This post was most recently updated on December 8th, 2019
Before we start talking about how to spend two days in Oslo, let’s pause. Just for a minute.
Instead, let’s think about this: What do we actually know about Oslo? That it’s the capital of Norway? That it’s expensive as f%$#. Okay, what else?
Well, for most people, the answer is probably not much else. That’s because Oslo is a city that’s often overshadowed by more famous European cities. And with those magnificent Norwegian fjords and Bergen just to the west, who really wants to stick around in Oslo?
The thing is, though, we shouldn’t forget about Oslo.
Back in April, we discovered nonstop airfare from Los Angeles to Scandinavia for less than $500 round trip. So of course, we bought tickets straight away. With one flight into Oslo and one flight home from Stockholm, we had two weeks to explore two incredible Nordic countries.
After spending two days in Oslo – and simultaneously emptying my wallet – I realized that there aren’t many cities like it. With surrounding forests and fjords, great shopping, tons of incredible museums, and such striking architecture, Oslo is definitely worth a visit.
And don’t worry, even on a tight budget, there are ways to enjoy this expensive capital city!
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Where to Stay in Oslo
To make the most of your two days in Oslo, you should stay in a central location, close to all of Oslo’s amazing museums and beautiful outdoor scenery.
We chose to stay at the beautiful Grand Hotel, which is situated on Oslo’s main downtown street, features a lovely staff, gorgeous guest rooms and a spa, and offers the most amazing breakfast spread ever!
From our hotel, we were able to walk to all of Oslo’s points of interest. The main metro station is also right down the street, making traveling to and from the airport a breeze!
The Oslo Pass
To get the most bang for your buck, you should also invest in the Oslo Pass – your key to the city.
With the Oslo Pass, you’ll receive entry into 30 of Oslo’s museums, free use of public transportation, free or discounted sightseeing tours, the ferry to the serene forested peninsula of Bygdøy, and more. Basically, with this pass, you’ll have access to everything you’ll want to do during your two days in Oslo.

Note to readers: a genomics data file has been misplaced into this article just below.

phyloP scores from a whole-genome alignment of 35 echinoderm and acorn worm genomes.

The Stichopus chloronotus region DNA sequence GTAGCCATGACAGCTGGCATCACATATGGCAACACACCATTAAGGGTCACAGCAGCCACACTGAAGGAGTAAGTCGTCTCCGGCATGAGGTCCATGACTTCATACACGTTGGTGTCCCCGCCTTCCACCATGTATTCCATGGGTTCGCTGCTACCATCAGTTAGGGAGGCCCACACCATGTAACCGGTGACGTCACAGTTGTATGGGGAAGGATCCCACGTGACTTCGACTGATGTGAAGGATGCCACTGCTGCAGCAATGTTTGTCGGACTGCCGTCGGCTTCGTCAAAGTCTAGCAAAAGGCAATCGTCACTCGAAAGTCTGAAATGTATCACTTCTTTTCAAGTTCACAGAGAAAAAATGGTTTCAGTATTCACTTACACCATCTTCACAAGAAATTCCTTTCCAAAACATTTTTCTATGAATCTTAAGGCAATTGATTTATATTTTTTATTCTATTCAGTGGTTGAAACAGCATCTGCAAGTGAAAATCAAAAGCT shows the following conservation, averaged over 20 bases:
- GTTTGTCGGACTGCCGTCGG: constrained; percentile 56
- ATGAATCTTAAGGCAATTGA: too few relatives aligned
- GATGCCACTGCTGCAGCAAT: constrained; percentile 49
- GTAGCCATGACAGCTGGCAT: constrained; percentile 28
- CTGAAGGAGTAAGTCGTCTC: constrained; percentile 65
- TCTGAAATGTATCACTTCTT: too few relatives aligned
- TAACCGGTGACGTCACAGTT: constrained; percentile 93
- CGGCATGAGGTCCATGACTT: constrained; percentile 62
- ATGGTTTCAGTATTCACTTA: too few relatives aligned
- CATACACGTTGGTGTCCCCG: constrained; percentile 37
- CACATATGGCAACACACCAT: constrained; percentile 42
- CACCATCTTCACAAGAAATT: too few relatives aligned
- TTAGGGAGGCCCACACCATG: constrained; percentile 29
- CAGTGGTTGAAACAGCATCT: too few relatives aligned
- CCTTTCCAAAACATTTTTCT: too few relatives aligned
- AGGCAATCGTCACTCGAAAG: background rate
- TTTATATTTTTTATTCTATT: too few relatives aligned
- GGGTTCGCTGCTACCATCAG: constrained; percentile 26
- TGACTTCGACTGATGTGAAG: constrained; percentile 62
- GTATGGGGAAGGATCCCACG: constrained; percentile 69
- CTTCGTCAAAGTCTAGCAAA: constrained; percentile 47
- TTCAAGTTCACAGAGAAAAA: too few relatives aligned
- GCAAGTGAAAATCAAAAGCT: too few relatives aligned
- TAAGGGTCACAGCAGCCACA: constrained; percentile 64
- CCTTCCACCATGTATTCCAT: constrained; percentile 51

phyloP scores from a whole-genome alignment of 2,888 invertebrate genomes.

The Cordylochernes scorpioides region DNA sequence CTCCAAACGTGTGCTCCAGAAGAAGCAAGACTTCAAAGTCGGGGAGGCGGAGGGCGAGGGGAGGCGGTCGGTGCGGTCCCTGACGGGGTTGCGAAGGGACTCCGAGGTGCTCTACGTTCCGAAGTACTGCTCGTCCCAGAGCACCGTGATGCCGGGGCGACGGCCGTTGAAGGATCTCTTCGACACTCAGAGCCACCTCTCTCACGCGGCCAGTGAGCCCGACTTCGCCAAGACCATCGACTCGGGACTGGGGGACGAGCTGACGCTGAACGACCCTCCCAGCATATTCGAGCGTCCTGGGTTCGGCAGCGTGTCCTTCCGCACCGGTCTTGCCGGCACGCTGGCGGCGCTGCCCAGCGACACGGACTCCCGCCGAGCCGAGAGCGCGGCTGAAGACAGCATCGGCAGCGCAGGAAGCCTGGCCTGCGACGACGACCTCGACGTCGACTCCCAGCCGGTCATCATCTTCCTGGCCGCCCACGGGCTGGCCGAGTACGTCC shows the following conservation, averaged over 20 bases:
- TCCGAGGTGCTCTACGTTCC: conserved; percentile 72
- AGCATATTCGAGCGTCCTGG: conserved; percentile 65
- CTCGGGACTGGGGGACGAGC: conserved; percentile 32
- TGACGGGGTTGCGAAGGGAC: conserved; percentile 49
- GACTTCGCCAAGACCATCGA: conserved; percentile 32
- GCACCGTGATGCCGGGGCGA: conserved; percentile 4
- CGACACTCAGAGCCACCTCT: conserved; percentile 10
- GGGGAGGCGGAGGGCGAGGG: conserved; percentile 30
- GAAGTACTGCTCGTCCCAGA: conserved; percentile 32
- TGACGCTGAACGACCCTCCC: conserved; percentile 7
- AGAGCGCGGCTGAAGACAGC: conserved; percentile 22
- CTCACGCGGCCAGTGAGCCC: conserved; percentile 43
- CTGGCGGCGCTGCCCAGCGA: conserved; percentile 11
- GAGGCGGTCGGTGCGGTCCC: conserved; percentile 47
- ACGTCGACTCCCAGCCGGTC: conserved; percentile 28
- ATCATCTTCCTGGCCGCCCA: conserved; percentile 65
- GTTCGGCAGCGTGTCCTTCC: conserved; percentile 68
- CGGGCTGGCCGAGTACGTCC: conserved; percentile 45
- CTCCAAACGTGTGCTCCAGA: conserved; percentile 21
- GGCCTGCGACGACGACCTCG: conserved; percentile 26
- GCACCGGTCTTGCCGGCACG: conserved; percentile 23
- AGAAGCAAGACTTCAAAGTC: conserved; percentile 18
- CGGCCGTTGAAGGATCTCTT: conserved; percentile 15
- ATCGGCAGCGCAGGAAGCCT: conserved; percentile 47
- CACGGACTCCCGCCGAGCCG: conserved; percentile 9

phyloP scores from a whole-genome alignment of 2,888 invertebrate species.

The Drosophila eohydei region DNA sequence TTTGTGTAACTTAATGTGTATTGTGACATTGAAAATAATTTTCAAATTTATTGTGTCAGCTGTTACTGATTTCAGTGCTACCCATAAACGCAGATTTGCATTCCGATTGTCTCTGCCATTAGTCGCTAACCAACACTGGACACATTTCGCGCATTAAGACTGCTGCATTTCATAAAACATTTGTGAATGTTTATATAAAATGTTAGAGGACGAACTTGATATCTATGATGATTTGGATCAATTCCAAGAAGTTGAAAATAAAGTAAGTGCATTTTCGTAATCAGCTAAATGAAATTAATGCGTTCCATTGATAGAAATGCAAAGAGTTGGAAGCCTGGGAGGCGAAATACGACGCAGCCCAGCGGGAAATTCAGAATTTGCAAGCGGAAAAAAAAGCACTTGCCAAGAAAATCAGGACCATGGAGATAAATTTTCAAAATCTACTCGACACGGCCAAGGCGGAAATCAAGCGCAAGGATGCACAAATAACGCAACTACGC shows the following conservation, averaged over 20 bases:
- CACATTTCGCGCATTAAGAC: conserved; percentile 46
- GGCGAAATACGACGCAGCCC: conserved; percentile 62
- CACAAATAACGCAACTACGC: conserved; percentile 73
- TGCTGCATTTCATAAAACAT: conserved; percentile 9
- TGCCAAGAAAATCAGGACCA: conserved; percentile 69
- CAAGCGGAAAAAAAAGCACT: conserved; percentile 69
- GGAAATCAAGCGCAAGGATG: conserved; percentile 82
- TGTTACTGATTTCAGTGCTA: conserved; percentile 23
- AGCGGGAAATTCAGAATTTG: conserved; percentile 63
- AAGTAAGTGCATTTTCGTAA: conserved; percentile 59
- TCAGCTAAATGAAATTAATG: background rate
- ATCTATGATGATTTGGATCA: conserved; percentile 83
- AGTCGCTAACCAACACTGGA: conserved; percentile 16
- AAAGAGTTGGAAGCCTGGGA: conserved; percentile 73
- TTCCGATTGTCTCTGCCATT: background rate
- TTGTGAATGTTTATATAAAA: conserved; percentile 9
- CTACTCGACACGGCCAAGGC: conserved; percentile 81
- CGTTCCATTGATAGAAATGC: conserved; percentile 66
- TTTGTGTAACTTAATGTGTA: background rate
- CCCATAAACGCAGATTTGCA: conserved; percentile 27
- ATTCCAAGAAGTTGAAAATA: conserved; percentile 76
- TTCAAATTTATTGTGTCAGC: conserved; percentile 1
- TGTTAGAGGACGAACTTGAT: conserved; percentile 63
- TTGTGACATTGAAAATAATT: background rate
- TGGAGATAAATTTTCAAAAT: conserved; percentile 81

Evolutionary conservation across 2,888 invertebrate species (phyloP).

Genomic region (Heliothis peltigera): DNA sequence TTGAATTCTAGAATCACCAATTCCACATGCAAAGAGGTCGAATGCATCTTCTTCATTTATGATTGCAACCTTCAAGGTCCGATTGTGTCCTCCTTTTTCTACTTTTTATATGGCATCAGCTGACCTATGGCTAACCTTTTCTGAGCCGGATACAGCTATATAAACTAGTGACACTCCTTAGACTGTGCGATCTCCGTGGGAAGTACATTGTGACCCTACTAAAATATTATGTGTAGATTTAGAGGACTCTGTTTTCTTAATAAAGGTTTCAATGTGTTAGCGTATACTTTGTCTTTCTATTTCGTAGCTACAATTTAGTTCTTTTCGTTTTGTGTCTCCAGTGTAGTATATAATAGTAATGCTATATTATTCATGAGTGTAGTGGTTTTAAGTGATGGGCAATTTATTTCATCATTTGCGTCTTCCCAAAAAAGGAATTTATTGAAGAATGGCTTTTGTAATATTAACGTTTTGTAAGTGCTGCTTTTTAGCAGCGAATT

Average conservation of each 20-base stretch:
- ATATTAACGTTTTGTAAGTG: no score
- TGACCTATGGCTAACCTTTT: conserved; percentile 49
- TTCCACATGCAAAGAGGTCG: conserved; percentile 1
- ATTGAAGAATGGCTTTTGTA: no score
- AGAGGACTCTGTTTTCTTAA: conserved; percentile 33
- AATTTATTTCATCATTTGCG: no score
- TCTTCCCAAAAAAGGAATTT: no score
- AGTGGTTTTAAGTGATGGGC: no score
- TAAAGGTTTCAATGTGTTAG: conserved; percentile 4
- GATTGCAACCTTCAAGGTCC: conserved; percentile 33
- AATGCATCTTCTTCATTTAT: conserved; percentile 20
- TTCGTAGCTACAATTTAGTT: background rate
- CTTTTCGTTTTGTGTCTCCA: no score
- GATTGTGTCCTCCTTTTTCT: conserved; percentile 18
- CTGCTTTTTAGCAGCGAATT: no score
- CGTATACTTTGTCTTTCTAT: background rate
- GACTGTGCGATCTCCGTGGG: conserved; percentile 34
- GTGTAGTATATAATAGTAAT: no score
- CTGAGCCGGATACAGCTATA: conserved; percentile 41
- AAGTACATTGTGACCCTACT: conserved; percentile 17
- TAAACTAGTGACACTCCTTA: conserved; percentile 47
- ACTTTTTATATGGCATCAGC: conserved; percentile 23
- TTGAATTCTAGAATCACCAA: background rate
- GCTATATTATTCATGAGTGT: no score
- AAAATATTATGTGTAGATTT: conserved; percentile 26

The Oslo Pass is offered for 24, 48, or 72 hours, and prices vary depending on the length you choose. You can purchase your pass here.
Where to visit
Two Days in Oslo: The Outdoors
Here are our tops choices for outdoor activities to enjoy in Oslo, no matter the season!
If you visit Oslo during the warmer months, you’ll have the option to board a boat and cruise the Oslofjord. While the Oslofjord isn’t nearly as impressive as other fjords in Norway, it is very beautiful nonetheless!
Oslo is situated on the Oslofjord, so even if you don’t take a cruise, you’ll still experience some of its beauty by simply walking about the city.
You can book your Oslofjord cruise here.
Frogner Park is the biggest park in the central Oslo area, and it’s a popular outdoor area among locals and tourists alike.
In the summer months, the park is always filled with people enjoying nature, the sunshine, and the park’s public swimming pool. The park also houses Norway’s largest collection of roses and 14,000 different plants.
Restaurants, museums, and playgrounds are also sprinkled throughout Frogner Park.
Vigeland Sculpture Park
In the middle of Frogner Park lies Oslo’s most-visited attraction: Vigeland Sculpture Park. This park is the Gustav Vigeland’s masterpiece, containing more than 200 different sculptures of cast iron, bronze, and granite. During any time of year, Vigeland Sculpture Park is open and worth a visit!
Karl Johans Gate